mailRe: [DVC] DVC and git

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Posted by Matthieu Moy on May 01, 2007 - 19:09:
Vincent Ladeuil <v.ladeuil@xxxxxxx> writes:

Hi Matthieu,

"Mathieu" == Matthieu Moy <Matthieu.Moy@xxxxxxx> writes:

(is your mailer automatically adding this spelling mistake to my
name ;-) ?)

    Mathieu> Hi,


    Mathieu> I'm migrating some of my project to git, which seems
    Mathieu> to be a really cool version control system. I'll try
    Mathieu> to find some time to see what has to be done here.

Just out of curiosity: AIUI, you migrated from GNU Arch to bzr,
why are you migrating to git now ?

I have several reasons to migrate away from bzr:

1) Total absence of trust in Canonical. The way they did the baz ->
   bzr transition is unacceptable. They actually abandonned Bazaar
   1.x's developpment in Jully 2005, in October 2005, the were still
   ignoring the bug reports, not working at all on it, but still
   letting me wasting my time on it. I spent tens of hours following
   the promise that Bazaar was still maintained. In February 2006,
   the maintainer posted a mail saying that he was going to release
   1.5.  They took a year to finally admit that the were not
   maintaining Bazaar anymore. The post is here:

   my comments are there:

   and the maintainers of Bazaar didn't even bother to reply.

   They're developping bzr for their internal needs, and they don't
   really care about their users.

   Now, they're somehow re-writting history by claiming that the word
   Bazaar has always referred to bzr:

2) Long-term continued existance: Given my level of trust in
   Canonical, I don't want to invest in a tool if I don't have
   garantee in its future. Git has, the kernel. Mercurial has
   OpenSolaris, now Mozilla, ... If the main developpers of Git or
   Mercurial take a wrong decision, or cease development, the big
   projects using them will manage to get the things right (fork or
   so). Bzr didn't manage to convince any big project outside
   Canonical, and most bzr developpers are canonical employee.

   I don't think there's room for so many VCS in the world. CVS is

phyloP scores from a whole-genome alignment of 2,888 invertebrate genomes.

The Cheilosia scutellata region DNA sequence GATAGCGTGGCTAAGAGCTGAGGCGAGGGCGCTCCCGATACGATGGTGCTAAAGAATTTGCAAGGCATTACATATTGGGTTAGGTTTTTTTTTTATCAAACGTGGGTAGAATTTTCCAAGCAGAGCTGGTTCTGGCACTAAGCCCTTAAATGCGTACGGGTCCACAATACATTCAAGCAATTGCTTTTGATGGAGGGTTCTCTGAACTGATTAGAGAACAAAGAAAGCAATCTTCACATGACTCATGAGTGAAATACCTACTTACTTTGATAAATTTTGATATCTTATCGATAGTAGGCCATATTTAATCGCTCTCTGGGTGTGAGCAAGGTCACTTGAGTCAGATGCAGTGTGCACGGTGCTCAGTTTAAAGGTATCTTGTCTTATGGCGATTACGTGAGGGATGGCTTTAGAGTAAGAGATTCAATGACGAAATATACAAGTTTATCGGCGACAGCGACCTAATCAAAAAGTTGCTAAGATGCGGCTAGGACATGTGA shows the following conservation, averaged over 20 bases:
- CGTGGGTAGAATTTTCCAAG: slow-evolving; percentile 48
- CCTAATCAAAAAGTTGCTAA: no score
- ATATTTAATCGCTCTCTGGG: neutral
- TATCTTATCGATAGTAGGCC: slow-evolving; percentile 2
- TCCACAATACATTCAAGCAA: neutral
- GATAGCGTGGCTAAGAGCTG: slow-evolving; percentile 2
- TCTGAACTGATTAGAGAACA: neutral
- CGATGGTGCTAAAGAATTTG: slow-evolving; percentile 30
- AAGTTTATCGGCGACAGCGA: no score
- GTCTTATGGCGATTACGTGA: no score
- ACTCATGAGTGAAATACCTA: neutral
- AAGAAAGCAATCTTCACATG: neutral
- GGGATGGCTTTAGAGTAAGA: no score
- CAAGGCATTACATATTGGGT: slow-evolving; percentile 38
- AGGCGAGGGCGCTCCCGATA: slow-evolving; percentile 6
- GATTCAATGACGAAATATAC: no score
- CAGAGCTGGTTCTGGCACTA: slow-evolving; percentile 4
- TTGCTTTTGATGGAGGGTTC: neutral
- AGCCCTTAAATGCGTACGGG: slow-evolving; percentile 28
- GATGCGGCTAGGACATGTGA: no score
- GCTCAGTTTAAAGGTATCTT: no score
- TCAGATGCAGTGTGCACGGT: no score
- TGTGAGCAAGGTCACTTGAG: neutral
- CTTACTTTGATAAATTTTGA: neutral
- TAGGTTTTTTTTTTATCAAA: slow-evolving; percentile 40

dead, Subversion replaces it waiting for a better option, but I
   think maybe 2 or 3 will really emerge. Git seems to be part of
   these, Mercurial is probably part of them too. I don't see how bzr
   would catch up with them.

3) Performance: Bzr has been claiming for months that they would
   release 1.0 "soon", "with performance equivalent to the best in the
   field.". Since bzr 1.0 was originally planned for the first quarter
   of 200_6_, and since bzr is still very far behind Git and
   Mercurial, I have great doubts on this promise. I'm not developping
   big projects now, so I don't care _so much_, but having the tool
   answer immediately to almost any command is still pleasant.

Now, for the advantages of git:

1) Performance. Git is the fastest SCM for most operations. The pack
   file format is the smallest in size (having "git repack" a separate
   operation from "git commit" allows agressive optimizations in the
   way delta-compression is done).

2) Simple and powerful model. In git, you have objects, identified by
   their sha-1 sum, and pointers to objects. For example, a revision
   in bzr in a commit in git, which contains a message and a pointer
   to the tree object, itself pointing to file objects.

3) Some interesting ideas, like the way rename are managed. Git can
   identify code movement from a file to another, so, for example,
   "git blame" can tell you "this line was originally commited to file
   A, and then copied to file B, then moved within this file", ...

4) The design is oriented towards code review, iterative improvements.
   Commands like "git rebase" seem interesting to me.

5) "git fsck" makes me feel safe. Given a revision identifier, I can
   be sure that my repository contains this revision, and all its
   ancestors, with a garantee as strong as sha-1.

That said, bzr still has a few features I miss in git, like
"checkout/bind", dumb protocols like sftp/ftp support, ... But at
least, I want to give git a try on real projects, to get a better idea
of what it can do.


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